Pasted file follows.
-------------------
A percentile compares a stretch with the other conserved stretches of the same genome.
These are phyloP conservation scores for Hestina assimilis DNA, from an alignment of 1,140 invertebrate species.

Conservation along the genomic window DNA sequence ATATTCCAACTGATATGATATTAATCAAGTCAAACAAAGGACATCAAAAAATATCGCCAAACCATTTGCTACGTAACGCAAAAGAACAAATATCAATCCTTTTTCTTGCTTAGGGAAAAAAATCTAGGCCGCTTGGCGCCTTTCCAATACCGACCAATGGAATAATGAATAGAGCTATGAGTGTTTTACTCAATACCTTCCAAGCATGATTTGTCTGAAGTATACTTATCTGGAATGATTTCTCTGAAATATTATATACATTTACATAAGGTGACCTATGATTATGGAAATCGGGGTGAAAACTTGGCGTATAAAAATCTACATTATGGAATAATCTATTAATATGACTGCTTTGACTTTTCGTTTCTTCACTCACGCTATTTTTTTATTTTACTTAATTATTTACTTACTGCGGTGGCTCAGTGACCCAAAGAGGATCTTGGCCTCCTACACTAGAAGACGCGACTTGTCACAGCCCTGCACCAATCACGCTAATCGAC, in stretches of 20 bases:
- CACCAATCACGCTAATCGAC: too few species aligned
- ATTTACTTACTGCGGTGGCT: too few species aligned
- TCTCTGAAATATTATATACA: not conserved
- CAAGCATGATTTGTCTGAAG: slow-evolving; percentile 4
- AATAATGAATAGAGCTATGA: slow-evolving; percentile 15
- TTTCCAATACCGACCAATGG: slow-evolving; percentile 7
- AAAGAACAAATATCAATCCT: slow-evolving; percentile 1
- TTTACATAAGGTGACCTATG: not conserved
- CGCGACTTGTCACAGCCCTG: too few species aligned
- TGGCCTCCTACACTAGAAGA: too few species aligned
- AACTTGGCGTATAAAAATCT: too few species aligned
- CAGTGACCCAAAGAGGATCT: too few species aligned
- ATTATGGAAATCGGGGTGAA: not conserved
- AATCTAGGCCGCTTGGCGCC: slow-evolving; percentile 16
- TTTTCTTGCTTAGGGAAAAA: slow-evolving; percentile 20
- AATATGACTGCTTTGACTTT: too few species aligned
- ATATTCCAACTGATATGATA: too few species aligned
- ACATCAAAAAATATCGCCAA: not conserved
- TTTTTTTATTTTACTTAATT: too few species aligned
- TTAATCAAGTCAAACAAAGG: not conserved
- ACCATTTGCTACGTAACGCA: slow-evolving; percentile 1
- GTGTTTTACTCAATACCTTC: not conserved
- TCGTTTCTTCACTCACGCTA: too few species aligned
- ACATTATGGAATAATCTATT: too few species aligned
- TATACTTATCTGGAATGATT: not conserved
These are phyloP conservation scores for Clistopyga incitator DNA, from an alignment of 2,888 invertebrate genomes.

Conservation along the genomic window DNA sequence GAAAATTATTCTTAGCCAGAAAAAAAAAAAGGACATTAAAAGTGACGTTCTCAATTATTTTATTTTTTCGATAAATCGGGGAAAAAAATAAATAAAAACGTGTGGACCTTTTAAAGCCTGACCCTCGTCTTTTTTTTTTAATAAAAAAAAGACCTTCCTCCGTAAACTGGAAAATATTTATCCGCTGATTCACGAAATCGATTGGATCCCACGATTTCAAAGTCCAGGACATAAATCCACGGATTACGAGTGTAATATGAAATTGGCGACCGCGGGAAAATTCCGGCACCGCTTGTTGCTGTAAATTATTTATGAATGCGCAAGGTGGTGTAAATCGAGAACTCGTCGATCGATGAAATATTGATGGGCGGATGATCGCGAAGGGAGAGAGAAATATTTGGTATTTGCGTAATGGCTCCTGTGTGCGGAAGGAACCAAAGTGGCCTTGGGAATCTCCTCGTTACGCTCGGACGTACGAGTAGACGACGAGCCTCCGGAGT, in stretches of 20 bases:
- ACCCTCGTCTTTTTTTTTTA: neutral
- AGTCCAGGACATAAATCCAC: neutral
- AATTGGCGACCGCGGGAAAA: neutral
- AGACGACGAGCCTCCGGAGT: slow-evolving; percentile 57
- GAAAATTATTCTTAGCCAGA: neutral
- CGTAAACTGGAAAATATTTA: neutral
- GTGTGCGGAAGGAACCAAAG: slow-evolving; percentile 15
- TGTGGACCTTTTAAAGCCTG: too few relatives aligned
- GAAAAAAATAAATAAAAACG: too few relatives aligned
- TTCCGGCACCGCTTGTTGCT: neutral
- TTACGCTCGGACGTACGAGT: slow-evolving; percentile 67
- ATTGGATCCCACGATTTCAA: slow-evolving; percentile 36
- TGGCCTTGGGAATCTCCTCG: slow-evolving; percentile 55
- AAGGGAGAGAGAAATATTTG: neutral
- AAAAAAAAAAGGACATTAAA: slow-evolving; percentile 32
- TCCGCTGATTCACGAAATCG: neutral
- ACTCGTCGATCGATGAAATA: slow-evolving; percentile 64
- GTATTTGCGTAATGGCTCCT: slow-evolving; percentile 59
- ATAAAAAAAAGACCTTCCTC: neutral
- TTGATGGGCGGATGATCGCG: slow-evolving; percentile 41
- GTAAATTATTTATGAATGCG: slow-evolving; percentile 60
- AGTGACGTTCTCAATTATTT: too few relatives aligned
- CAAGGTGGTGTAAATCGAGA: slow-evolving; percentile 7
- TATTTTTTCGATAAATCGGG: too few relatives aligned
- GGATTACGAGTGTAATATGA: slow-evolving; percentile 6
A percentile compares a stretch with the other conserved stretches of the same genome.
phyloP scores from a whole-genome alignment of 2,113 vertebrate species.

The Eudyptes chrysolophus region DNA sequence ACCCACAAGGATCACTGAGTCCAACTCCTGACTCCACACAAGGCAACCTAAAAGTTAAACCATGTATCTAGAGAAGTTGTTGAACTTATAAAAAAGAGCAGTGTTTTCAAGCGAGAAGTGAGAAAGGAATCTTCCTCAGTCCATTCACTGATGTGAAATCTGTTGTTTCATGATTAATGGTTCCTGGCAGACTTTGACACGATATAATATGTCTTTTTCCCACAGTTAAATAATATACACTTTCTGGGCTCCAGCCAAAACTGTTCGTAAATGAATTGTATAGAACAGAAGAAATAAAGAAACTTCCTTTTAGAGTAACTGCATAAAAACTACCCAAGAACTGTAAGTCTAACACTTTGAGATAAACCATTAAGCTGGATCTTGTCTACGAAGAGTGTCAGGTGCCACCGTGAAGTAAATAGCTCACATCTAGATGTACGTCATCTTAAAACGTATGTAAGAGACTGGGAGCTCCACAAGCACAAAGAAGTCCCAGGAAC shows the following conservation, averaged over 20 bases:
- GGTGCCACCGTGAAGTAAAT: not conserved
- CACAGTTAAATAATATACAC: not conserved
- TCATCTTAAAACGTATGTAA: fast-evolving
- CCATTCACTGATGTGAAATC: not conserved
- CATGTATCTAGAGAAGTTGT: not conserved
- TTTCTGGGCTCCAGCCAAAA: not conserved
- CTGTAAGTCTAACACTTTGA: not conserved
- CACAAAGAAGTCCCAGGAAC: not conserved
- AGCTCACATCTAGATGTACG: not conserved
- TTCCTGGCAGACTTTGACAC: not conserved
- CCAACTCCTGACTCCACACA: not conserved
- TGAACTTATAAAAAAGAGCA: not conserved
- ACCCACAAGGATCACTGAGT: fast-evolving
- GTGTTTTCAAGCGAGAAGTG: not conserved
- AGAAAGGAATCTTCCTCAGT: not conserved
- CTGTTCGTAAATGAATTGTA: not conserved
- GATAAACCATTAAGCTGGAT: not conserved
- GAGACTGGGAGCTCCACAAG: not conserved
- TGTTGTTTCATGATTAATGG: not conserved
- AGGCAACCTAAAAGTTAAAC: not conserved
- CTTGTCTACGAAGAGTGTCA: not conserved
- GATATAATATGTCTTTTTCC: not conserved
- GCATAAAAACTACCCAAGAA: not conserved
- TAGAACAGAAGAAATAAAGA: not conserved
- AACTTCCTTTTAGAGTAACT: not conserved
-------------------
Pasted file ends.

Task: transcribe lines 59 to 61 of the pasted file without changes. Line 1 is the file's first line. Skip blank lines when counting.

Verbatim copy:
- GGTGCCACCGTGAAGTAAAT: not conserved
- CACAGTTAAATAATATACAC: not conserved
- TCATCTTAAAACGTATGTAA: fast-evolving